The organisational aspects of the protest march are thinly documented. Revisionist historians, falling over each other to bestow virtues even on the most innocuous of responses to white supremacy, such as the Sophiatown debacle, deliberately airbrush the protest march in Sharpeville out the historical narrative.

Yet, as an instance of mass mobilisation, the anti-pass march was a milestone in the history of the liberation struggle, foreshadowing any that went before it.

Elbowing it into the dark shadows of history is prompted more by the fact that it was organised by the PAC and not the ANC. This is a historical feud and contestation between the two, with the latter claiming that the march was undertaken 10 days prematurely by an opportunistic PAC too eager to earn undeserved political mileage.

The anti-pass campaign was therefore an attempt to pre-empt what would become a structural imperative - deportation of urban blacks to the impoverished reserves when unemployed.

This was the fate that would befall residents of Sharpeville, the majority of whom were employed at Iscor and African Cables in Vanderbijlpark and Vereeniging. Participating in the protest was therefore a deliberate and calculated undertaking, as opposed to being spontaneous reaction. It was martyrdom personified.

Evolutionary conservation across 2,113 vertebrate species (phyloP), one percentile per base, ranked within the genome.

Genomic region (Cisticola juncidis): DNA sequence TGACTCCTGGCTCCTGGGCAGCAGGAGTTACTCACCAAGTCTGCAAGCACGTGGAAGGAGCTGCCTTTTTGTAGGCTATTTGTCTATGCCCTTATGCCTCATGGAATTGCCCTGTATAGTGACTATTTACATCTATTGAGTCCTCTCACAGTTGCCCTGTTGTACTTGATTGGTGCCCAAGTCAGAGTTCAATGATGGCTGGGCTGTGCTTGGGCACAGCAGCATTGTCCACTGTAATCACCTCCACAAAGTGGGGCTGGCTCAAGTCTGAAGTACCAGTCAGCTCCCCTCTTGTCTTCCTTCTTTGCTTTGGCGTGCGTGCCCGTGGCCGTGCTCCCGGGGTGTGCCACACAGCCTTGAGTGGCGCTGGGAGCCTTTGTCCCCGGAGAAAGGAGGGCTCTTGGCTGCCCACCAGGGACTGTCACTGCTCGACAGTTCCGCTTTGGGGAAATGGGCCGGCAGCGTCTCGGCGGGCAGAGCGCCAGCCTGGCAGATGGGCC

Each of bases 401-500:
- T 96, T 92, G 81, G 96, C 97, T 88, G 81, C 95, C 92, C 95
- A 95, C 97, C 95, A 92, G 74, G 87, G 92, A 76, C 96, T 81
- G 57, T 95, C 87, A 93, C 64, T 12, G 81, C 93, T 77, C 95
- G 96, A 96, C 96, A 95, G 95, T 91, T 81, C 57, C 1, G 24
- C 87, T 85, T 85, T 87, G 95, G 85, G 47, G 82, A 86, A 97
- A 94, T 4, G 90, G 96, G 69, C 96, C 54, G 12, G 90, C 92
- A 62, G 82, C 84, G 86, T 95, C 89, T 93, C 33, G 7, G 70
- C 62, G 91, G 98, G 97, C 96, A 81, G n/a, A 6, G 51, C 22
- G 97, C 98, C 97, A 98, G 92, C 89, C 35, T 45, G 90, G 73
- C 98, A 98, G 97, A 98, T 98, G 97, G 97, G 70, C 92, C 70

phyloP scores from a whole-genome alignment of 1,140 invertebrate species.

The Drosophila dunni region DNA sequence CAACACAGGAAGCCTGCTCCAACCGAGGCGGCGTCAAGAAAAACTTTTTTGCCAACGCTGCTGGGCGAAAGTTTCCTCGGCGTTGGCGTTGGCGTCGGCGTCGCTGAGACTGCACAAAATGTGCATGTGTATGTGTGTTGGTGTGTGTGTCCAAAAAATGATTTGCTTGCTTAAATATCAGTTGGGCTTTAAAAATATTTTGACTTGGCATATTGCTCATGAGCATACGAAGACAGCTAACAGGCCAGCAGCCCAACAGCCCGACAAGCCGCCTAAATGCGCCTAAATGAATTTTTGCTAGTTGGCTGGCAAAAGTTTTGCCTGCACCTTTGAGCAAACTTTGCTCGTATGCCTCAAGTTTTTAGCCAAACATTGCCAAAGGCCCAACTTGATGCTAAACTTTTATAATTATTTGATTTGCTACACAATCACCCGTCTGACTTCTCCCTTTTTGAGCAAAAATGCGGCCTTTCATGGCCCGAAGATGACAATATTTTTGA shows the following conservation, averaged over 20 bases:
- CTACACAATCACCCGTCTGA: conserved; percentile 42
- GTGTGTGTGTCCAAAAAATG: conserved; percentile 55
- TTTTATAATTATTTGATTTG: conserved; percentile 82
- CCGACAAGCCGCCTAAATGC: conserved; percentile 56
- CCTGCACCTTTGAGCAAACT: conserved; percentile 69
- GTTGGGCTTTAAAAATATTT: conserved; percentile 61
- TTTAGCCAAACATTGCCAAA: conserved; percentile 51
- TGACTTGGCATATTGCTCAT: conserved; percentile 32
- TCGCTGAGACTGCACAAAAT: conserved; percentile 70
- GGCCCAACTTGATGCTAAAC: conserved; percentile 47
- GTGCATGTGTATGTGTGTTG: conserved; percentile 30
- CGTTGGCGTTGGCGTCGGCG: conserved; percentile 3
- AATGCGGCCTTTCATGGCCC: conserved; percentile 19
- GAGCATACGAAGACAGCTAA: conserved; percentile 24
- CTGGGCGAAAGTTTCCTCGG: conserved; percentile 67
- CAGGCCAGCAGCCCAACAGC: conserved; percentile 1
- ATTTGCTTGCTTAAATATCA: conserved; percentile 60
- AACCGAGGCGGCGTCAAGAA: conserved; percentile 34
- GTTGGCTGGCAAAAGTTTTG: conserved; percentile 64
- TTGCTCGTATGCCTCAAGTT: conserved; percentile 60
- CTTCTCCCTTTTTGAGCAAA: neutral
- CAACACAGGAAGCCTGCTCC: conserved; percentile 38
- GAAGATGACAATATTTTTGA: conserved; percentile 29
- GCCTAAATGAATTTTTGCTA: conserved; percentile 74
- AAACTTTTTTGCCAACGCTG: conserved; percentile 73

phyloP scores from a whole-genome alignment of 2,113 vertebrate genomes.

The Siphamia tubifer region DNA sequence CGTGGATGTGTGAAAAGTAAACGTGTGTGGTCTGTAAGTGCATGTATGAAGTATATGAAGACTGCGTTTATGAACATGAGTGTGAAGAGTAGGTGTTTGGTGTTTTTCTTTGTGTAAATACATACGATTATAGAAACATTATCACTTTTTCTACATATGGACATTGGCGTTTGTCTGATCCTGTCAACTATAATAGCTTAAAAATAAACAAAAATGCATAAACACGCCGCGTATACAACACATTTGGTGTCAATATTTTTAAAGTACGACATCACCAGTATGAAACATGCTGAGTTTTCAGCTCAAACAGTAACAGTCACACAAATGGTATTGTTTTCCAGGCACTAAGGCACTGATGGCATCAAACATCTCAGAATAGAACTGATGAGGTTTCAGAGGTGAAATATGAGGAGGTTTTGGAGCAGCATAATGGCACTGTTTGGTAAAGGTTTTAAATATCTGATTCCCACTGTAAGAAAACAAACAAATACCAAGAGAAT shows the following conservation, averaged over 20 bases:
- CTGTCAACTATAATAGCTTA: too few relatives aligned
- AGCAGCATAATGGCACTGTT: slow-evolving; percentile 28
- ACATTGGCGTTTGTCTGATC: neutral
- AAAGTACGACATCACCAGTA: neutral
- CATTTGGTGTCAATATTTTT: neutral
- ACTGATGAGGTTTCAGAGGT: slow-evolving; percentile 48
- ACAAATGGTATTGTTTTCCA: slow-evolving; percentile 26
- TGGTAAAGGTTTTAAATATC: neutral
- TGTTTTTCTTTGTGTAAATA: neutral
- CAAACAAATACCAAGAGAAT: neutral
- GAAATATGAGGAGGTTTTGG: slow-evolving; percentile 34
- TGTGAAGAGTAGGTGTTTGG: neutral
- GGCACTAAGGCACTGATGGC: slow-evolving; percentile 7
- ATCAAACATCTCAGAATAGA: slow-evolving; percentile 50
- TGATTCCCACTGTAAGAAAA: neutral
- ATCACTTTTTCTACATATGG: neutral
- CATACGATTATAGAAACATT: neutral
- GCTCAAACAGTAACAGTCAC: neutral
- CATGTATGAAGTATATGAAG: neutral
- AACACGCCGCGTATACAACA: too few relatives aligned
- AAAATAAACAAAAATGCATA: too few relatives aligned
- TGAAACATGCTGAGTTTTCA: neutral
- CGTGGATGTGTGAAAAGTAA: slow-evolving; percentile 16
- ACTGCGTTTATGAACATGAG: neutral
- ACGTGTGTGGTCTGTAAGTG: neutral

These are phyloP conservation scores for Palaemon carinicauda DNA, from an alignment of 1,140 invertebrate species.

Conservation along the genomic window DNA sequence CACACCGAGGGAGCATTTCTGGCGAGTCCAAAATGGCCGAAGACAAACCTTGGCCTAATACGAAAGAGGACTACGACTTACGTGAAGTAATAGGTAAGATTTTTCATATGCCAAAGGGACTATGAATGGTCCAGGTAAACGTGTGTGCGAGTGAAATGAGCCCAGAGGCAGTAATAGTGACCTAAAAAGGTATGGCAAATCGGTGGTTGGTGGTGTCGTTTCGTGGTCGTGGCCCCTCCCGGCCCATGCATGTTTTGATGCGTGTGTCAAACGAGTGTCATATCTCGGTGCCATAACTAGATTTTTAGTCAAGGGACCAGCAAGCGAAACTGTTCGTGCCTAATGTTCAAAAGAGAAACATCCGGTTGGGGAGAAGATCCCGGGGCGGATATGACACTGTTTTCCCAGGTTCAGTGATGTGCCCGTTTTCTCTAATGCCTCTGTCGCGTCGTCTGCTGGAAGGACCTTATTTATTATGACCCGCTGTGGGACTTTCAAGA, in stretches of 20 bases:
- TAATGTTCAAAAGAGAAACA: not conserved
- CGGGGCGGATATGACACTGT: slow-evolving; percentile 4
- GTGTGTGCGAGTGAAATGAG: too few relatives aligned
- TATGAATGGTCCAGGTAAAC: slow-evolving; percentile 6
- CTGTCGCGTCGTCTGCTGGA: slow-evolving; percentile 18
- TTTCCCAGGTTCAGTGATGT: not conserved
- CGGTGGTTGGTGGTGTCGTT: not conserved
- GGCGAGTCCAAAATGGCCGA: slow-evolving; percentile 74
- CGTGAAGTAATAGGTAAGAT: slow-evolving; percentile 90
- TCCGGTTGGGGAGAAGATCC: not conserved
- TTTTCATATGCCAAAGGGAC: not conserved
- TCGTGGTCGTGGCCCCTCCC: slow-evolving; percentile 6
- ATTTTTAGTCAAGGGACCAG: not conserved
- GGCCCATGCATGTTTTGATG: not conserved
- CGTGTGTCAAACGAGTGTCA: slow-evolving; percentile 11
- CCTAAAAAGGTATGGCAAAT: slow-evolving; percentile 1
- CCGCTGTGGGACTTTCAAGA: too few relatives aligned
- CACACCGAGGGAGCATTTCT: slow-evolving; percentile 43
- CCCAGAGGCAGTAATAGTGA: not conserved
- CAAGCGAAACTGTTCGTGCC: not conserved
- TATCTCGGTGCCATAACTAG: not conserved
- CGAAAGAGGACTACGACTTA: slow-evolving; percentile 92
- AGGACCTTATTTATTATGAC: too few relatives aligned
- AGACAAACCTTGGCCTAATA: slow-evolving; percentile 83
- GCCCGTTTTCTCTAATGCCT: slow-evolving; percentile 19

The protest itself was well organised. A series of meetings was held in the weeks leading up to the event.

Robert Sobukwe, the PAC leader at the time, is known to have travelled to Evaton and Sharpeville on several occasions. He met with leaders of factory committees who were also residents of townships in the Vaal. And while expectations heightened in the weeks leading to the march, the announcement of the date was only made during the weekend before the fateful day of the march, allowing authorities little time to prepare.

The reaction to and consequences of the massacre were mixed. On the one hand it left in its wake a population of terrified subjects too bewildered to even contemplate another stab at white supremacy until roused out of their whimpering state by Steve Biko a decade-and-a-half later.

On the other, it provoked a consuming rage among men, mainly migrant workers in Cape Town and other urban centres that translated into daredevil acts of ritualised violence against those considered defenders of white supremacy.